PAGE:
Why does a Buyer want to Invest Money in the Seller’s Aircraft?
If a buyer wants to spend its money to perform maintenance work or cosmetic upgrades to an aircraft prior to the closing on the sale/purchase, ask why the buyer doesn’t want to wait until the Buyer owns the aircraft. A buyer may want to avoid future downtime, but both parties need to be aware of the risks when a buyer, who doesn’t own the aircraft, spends money to have work done prior to owning the aircraft.
Risks for the Seller
The seller may want to require that the buyer pre-pay for any work to be done. A seller may also want the inspection facility to clarify that the work will not interfere with or delay the pre-buy inspection, repair of discrepancies or the anticipated closing date. A seller may want to know that the buyer has technically accepted the aircraft prior to allowing work to be performed. The parties need to address who pays for any discrepancies that are uncovered during the additional work which were not identified during the pre-purchase inspection. What happens if either the seller or the buyer defaults? Who pays for repairs if there is damage to the aircraft due to the additional work? The seller may not want the buyer to have any right to the seller’s insurance proceeds if there is any damage due to the additional work.
Risks for the Buyer
The buyer may want to save time later, but it can be risky to pay for work on an aircraft which the buyer does not yet own. The buyer has a risk that it pre-pays for the work, but the seller later defaults and buyer is not reimbursed for this expense. After the buyer has provided its technical acceptance, if the work uncovers additional discrepancies, the buyer may not want to proceed with the purchase if the discrepancies are significant and seller is not required to repair them. If the aircraft is damaged by the additional work, the closing may be delayed while repairs are made, which may defeat the buyer’s time-saving goal.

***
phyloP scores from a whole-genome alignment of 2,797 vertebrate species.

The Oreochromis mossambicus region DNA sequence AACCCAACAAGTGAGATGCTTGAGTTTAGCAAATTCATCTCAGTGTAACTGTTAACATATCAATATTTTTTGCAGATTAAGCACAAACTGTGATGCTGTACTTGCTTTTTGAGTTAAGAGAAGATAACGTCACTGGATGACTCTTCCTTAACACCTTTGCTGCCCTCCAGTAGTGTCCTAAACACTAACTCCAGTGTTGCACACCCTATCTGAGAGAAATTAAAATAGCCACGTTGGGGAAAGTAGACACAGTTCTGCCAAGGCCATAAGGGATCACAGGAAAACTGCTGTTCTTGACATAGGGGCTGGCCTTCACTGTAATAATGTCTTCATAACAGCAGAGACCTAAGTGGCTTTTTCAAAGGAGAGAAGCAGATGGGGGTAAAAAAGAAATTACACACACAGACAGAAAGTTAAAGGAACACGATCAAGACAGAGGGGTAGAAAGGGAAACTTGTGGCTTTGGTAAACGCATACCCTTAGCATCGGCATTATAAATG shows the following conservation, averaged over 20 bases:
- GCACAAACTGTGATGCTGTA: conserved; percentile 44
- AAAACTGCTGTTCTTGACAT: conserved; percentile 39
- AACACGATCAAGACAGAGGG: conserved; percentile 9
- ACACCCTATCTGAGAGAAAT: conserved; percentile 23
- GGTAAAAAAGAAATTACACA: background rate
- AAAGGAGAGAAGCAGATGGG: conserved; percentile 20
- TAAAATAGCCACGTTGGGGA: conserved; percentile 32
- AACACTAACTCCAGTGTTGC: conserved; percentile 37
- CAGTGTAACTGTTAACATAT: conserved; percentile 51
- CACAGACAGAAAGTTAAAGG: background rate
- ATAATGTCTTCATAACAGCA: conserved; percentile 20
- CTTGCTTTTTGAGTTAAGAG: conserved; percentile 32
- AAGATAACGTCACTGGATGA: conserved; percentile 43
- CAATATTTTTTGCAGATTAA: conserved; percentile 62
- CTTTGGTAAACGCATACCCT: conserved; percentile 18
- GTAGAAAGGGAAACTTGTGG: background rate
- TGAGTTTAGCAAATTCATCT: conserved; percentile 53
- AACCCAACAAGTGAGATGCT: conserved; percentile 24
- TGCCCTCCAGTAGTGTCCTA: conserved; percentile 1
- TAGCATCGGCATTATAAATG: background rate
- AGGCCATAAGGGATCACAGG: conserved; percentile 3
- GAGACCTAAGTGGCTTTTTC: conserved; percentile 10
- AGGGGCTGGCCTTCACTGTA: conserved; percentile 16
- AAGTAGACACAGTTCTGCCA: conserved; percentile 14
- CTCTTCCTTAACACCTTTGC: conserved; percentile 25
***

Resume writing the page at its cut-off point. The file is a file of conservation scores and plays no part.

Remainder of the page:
Document the Agreement
Whatever the parties agree upon, make sure it is documented and then follow-up to confirm that both parties are performing their obligations in connection with any pre-closing work performed on the aircraft.
Please contact Jetstream Aviation Law for legal assistance with the sale and purchase of business aircraft.
Michelle M. Wade is a partner with the law firm of Jetstream Aviation Law and counsels clients on the acquisition, financing and operation of corporate jets operated under Part 91 and Part 135 of the Federal Aviation Regulations. Jetstream Aviation Law can be found at www.JetstreamLaw.com.
The information provided here is not legal advice and does not purport to be a substitute for advice of counsel on any specific matter. For legal advice, you should consult with an attorney concerning your specific situation.